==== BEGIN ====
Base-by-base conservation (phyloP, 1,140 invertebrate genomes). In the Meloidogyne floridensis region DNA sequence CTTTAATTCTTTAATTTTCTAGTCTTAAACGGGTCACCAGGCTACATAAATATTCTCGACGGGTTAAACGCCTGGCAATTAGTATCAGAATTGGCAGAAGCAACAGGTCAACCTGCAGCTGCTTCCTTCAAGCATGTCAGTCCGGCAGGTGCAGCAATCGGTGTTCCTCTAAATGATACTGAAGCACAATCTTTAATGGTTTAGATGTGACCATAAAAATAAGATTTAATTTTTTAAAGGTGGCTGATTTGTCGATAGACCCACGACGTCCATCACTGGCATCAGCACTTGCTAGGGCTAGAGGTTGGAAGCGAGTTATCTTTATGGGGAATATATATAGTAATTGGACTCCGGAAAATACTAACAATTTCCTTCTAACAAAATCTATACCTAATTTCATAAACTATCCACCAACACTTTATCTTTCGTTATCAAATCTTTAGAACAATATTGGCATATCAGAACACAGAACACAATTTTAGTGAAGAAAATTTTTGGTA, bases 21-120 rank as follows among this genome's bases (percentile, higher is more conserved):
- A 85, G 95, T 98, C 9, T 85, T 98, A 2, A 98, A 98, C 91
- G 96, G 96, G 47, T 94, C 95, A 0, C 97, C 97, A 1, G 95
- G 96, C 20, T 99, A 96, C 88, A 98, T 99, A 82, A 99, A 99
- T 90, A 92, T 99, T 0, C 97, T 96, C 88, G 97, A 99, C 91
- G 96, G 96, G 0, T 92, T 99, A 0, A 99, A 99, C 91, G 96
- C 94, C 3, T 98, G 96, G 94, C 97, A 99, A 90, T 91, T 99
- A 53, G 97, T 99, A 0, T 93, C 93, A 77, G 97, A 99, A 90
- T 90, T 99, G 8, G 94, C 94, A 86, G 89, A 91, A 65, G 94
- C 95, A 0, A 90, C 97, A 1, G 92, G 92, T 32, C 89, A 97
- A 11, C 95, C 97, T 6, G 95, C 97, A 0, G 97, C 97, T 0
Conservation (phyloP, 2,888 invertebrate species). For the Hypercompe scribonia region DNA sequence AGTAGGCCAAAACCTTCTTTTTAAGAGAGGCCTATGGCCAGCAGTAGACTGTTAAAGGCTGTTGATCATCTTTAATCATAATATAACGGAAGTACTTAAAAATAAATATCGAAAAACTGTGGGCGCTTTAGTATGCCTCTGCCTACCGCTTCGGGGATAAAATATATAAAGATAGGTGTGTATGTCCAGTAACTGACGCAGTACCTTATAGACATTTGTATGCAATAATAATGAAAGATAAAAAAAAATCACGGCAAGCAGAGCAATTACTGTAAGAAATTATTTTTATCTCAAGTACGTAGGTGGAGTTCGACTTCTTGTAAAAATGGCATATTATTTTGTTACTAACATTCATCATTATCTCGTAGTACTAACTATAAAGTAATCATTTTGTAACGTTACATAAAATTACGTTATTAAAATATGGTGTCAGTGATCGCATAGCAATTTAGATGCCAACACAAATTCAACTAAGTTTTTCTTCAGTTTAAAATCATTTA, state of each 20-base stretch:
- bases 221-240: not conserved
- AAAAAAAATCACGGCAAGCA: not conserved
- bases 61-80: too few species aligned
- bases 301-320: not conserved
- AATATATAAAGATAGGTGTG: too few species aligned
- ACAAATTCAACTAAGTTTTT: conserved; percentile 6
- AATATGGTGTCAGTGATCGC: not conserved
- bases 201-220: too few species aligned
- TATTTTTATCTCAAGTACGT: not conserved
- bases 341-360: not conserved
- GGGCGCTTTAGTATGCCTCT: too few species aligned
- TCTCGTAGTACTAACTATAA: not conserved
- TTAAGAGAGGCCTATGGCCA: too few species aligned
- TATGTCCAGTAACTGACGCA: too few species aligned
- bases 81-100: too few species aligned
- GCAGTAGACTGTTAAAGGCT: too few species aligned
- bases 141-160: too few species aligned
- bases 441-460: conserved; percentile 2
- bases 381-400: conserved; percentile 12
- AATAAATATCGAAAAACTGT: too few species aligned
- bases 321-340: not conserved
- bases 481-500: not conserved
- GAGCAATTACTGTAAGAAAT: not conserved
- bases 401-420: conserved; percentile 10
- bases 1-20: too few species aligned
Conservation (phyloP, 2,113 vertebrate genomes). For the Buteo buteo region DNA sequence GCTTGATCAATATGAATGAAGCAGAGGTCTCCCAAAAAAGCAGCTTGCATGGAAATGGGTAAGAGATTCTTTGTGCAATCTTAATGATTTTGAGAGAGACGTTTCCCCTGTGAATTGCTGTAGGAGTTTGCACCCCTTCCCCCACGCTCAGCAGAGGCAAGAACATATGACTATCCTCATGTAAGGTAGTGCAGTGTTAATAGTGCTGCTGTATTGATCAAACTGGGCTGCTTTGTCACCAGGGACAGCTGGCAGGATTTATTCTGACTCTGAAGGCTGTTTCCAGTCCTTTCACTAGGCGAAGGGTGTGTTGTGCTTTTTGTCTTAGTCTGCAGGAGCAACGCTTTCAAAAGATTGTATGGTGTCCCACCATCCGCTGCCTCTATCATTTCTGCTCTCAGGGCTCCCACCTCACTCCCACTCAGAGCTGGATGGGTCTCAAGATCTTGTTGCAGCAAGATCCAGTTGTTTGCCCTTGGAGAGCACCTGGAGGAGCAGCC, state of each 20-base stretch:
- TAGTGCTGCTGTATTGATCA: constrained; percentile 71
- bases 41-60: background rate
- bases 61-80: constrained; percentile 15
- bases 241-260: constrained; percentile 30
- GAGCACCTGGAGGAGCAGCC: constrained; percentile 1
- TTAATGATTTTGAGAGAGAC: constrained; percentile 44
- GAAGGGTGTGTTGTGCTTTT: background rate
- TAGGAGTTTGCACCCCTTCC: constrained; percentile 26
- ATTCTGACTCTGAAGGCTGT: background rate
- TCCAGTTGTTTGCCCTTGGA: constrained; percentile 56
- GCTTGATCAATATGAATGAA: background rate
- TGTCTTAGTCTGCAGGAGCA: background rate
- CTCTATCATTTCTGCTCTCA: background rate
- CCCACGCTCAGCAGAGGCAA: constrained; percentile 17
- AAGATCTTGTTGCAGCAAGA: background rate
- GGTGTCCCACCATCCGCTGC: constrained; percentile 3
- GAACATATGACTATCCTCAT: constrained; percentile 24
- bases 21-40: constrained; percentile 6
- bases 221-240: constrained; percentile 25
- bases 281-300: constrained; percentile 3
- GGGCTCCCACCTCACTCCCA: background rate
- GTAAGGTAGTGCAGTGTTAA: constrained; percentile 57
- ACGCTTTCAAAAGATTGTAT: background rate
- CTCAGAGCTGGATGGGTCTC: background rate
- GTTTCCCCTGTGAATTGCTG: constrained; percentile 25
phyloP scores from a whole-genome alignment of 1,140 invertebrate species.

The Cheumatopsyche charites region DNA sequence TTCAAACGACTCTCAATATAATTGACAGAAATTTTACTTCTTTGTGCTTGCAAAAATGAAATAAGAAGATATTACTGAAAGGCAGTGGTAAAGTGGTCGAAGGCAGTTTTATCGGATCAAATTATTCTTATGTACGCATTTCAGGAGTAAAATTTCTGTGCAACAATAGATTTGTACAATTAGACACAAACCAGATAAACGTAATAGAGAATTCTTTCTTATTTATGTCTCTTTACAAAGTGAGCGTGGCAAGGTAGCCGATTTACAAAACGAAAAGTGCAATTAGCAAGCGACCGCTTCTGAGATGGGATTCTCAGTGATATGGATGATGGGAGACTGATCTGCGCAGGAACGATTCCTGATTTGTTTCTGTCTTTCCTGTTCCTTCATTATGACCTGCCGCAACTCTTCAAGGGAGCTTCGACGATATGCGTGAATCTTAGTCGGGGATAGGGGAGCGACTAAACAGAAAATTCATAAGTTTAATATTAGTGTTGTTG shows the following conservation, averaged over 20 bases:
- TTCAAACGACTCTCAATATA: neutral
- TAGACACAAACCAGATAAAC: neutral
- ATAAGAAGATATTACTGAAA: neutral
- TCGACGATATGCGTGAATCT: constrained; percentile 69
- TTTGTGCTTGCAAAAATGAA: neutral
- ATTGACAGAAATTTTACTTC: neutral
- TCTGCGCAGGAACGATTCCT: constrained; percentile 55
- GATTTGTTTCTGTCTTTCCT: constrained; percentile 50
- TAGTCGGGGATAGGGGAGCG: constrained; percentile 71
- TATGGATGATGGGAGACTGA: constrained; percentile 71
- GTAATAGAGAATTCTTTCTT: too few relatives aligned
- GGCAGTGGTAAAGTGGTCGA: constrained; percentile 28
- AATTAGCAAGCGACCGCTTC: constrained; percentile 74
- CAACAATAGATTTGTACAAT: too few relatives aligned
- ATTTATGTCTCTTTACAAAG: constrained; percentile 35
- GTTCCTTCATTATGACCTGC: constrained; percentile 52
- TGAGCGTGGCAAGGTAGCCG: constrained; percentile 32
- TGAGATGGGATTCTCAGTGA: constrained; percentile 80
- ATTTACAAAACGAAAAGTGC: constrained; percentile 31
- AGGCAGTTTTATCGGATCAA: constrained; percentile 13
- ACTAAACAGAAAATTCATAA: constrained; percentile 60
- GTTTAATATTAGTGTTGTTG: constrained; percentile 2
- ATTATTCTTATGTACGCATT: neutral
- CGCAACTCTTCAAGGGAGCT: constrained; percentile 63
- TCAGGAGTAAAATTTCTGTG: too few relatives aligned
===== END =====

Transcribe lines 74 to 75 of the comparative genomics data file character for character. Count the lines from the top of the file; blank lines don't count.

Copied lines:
- TAGTCGGGGATAGGGGAGCG: constrained; percentile 71
- TATGGATGATGGGAGACTGA: constrained; percentile 71